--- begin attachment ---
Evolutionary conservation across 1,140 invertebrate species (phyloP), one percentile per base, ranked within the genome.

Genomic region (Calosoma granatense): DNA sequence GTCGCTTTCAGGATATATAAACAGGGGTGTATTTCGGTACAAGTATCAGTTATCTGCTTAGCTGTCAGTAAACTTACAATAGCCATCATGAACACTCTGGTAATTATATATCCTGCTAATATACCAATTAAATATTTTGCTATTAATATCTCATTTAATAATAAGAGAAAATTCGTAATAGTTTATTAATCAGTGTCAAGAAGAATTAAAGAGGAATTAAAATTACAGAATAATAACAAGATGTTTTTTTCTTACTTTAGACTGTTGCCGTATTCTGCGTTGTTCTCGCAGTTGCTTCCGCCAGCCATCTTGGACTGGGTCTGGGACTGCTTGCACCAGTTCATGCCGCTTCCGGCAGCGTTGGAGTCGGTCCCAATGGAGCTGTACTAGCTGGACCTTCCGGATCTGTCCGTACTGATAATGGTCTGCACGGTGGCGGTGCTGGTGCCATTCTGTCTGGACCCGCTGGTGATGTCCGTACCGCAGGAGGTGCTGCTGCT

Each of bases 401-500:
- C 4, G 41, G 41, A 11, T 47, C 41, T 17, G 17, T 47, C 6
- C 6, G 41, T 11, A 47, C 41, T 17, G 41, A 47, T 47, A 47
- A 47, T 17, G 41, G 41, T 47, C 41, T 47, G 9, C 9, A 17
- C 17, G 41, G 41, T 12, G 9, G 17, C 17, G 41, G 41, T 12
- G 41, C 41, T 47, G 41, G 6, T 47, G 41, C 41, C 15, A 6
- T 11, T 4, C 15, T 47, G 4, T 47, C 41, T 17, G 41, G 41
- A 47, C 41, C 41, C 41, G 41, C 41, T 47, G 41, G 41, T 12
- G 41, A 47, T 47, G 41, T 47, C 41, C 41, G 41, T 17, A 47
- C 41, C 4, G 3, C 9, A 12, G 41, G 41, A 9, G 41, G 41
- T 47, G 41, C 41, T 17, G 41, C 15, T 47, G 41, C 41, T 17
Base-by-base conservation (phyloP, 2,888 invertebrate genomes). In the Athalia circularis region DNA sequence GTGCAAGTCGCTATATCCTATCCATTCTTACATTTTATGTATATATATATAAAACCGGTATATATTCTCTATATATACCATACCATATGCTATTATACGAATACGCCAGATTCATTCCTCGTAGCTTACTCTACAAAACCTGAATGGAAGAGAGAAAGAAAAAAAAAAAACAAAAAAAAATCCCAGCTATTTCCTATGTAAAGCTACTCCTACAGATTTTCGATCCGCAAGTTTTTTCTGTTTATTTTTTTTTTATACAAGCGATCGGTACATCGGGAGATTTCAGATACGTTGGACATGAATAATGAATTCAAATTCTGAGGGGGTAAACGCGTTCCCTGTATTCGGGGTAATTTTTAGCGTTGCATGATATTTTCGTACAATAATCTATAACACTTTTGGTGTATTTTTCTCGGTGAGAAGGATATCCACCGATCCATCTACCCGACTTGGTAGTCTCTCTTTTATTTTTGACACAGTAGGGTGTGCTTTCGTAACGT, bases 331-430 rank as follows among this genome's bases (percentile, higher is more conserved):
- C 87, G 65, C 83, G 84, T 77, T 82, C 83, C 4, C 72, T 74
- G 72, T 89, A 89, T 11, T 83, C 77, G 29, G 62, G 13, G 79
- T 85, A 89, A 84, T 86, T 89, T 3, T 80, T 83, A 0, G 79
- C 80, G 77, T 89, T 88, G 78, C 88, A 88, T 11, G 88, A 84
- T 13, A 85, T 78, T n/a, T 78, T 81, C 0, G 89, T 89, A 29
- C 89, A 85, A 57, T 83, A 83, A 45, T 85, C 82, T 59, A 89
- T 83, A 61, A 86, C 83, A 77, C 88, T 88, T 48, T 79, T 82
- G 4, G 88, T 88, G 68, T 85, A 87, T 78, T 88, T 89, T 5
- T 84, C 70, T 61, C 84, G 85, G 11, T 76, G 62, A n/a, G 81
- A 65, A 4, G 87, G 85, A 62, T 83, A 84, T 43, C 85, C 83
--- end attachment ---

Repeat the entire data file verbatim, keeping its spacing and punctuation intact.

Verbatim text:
Evolutionary conservation across 1,140 invertebrate species (phyloP), one percentile per base, ranked within the genome.

Genomic region (Calosoma granatense): DNA sequence GTCGCTTTCAGGATATATAAACAGGGGTGTATTTCGGTACAAGTATCAGTTATCTGCTTAGCTGTCAGTAAACTTACAATAGCCATCATGAACACTCTGGTAATTATATATCCTGCTAATATACCAATTAAATATTTTGCTATTAATATCTCATTTAATAATAAGAGAAAATTCGTAATAGTTTATTAATCAGTGTCAAGAAGAATTAAAGAGGAATTAAAATTACAGAATAATAACAAGATGTTTTTTTCTTACTTTAGACTGTTGCCGTATTCTGCGTTGTTCTCGCAGTTGCTTCCGCCAGCCATCTTGGACTGGGTCTGGGACTGCTTGCACCAGTTCATGCCGCTTCCGGCAGCGTTGGAGTCGGTCCCAATGGAGCTGTACTAGCTGGACCTTCCGGATCTGTCCGTACTGATAATGGTCTGCACGGTGGCGGTGCTGGTGCCATTCTGTCTGGACCCGCTGGTGATGTCCGTACCGCAGGAGGTGCTGCTGCT

Each of bases 401-500:
- C 4, G 41, G 41, A 11, T 47, C 41, T 17, G 17, T 47, C 6
- C 6, G 41, T 11, A 47, C 41, T 17, G 41, A 47, T 47, A 47
- A 47, T 17, G 41, G 41, T 47, C 41, T 47, G 9, C 9, A 17
- C 17, G 41, G 41, T 12, G 9, G 17, C 17, G 41, G 41, T 12
- G 41, C 41, T 47, G 41, G 6, T 47, G 41, C 41, C 15, A 6
- T 11, T 4, C 15, T 47, G 4, T 47, C 41, T 17, G 41, G 41
- A 47, C 41, C 41, C 41, G 41, C 41, T 47, G 41, G 41, T 12
- G 41, A 47, T 47, G 41, T 47, C 41, C 41, G 41, T 17, A 47
- C 41, C 4, G 3, C 9, A 12, G 41, G 41, A 9, G 41, G 41
- T 47, G 41, C 41, T 17, G 41, C 15, T 47, G 41, C 41, T 17
Base-by-base conservation (phyloP, 2,888 invertebrate genomes). In the Athalia circularis region DNA sequence GTGCAAGTCGCTATATCCTATCCATTCTTACATTTTATGTATATATATATAAAACCGGTATATATTCTCTATATATACCATACCATATGCTATTATACGAATACGCCAGATTCATTCCTCGTAGCTTACTCTACAAAACCTGAATGGAAGAGAGAAAGAAAAAAAAAAAACAAAAAAAAATCCCAGCTATTTCCTATGTAAAGCTACTCCTACAGATTTTCGATCCGCAAGTTTTTTCTGTTTATTTTTTTTTTATACAAGCGATCGGTACATCGGGAGATTTCAGATACGTTGGACATGAATAATGAATTCAAATTCTGAGGGGGTAAACGCGTTCCCTGTATTCGGGGTAATTTTTAGCGTTGCATGATATTTTCGTACAATAATCTATAACACTTTTGGTGTATTTTTCTCGGTGAGAAGGATATCCACCGATCCATCTACCCGACTTGGTAGTCTCTCTTTTATTTTTGACACAGTAGGGTGTGCTTTCGTAACGT, bases 331-430 rank as follows among this genome's bases (percentile, higher is more conserved):
- C 87, G 65, C 83, G 84, T 77, T 82, C 83, C 4, C 72, T 74
- G 72, T 89, A 89, T 11, T 83, C 77, G 29, G 62, G 13, G 79
- T 85, A 89, A 84, T 86, T 89, T 3, T 80, T 83, A 0, G 79
- C 80, G 77, T 89, T 88, G 78, C 88, A 88, T 11, G 88, A 84
- T 13, A 85, T 78, T n/a, T 78, T 81, C 0, G 89, T 89, A 29
- C 89, A 85, A 57, T 83, A 83, A 45, T 85, C 82, T 59, A 89
- T 83, A 61, A 86, C 83, A 77, C 88, T 88, T 48, T 79, T 82
- G 4, G 88, T 88, G 68, T 85, A 87, T 78, T 88, T 89, T 5
- T 84, C 70, T 61, C 84, G 85, G 11, T 76, G 62, A n/a, G 81
- A 65, A 4, G 87, G 85, A 62, T 83, A 84, T 43, C 85, C 83